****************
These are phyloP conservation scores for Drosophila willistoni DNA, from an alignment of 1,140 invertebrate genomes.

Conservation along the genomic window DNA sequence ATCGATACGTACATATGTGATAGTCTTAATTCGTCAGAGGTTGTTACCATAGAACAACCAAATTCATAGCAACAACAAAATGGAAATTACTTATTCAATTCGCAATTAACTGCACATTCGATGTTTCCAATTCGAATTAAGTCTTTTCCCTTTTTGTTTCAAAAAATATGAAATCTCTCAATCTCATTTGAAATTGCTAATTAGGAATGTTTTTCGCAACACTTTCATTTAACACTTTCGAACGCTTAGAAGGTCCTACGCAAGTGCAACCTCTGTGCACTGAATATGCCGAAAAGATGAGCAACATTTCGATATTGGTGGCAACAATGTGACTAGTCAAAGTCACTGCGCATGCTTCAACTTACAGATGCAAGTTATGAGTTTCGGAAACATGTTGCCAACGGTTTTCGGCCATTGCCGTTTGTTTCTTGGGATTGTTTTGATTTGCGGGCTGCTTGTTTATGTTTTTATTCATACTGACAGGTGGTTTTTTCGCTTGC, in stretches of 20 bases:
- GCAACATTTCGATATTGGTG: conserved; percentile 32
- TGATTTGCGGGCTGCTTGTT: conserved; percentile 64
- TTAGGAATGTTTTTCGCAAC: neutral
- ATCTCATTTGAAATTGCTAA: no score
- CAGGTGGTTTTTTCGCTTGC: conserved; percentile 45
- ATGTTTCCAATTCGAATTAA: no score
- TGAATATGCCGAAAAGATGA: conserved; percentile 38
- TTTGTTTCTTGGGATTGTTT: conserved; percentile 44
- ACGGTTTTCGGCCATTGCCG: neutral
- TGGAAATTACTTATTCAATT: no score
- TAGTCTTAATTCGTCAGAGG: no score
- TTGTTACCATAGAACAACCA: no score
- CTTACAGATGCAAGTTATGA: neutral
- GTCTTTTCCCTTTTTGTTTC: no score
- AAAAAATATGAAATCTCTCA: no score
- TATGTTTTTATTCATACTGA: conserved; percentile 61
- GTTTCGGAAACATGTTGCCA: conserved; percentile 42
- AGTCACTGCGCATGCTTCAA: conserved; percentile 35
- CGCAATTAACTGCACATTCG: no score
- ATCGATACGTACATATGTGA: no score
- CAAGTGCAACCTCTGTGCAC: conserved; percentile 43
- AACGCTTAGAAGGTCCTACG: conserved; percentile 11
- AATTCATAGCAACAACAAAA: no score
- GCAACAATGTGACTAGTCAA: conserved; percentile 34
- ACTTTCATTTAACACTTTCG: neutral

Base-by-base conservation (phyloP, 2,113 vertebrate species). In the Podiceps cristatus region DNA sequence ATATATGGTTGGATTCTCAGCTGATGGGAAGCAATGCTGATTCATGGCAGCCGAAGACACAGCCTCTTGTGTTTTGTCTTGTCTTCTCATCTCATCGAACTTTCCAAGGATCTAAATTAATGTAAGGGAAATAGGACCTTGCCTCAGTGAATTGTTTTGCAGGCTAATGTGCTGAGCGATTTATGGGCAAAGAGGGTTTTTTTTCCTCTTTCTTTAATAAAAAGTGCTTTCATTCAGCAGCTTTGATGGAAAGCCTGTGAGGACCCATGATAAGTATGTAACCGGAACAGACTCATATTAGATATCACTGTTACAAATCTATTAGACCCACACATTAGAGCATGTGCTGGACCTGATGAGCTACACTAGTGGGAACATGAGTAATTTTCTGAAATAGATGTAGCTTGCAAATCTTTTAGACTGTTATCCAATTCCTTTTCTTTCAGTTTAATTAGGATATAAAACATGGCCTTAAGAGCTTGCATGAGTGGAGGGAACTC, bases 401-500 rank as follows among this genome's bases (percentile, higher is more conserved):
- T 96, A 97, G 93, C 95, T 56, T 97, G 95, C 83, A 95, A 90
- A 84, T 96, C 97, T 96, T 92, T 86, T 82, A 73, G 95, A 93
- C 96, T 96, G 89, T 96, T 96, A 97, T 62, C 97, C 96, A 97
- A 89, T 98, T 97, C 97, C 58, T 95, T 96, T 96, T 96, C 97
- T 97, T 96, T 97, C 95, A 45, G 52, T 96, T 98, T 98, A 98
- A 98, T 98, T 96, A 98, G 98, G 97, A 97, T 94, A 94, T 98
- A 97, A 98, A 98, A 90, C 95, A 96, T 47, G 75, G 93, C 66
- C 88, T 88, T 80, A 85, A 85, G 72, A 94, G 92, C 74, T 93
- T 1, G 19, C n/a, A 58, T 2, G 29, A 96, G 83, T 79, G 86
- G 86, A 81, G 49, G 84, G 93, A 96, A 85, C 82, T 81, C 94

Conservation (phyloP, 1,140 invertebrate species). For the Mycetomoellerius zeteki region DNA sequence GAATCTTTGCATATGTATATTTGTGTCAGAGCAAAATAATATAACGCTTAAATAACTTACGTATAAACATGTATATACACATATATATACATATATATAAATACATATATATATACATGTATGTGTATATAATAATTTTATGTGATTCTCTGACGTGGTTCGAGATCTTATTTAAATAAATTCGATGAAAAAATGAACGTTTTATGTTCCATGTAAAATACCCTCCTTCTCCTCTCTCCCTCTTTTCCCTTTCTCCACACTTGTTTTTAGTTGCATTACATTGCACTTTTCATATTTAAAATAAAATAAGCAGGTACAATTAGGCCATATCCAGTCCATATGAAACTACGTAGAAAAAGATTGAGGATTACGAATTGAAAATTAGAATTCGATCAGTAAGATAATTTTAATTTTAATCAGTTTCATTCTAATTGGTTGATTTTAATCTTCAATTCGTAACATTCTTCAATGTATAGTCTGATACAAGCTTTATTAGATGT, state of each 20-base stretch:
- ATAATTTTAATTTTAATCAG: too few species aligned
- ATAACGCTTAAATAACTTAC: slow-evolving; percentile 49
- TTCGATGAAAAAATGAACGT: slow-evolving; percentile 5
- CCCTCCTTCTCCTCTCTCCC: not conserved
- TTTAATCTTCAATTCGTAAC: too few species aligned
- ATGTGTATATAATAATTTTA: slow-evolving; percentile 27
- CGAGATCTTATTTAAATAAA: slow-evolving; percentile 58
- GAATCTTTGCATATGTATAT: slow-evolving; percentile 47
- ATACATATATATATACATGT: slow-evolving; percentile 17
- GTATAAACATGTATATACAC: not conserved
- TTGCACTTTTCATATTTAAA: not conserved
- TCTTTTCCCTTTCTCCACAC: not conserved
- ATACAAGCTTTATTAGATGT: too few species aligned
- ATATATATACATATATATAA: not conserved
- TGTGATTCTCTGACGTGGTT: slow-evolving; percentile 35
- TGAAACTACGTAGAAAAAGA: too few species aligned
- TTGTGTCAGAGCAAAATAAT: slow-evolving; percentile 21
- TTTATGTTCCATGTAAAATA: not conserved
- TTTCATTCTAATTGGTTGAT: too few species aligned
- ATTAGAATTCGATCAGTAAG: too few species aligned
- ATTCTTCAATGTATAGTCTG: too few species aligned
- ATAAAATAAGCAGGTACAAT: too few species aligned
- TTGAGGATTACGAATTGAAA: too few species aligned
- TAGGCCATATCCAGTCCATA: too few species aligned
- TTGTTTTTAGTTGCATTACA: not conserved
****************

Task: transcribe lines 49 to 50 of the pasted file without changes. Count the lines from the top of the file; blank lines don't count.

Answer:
- GTATAAACATGTATATACAC: not conserved
- TTGCACTTTTCATATTTAAA: not conserved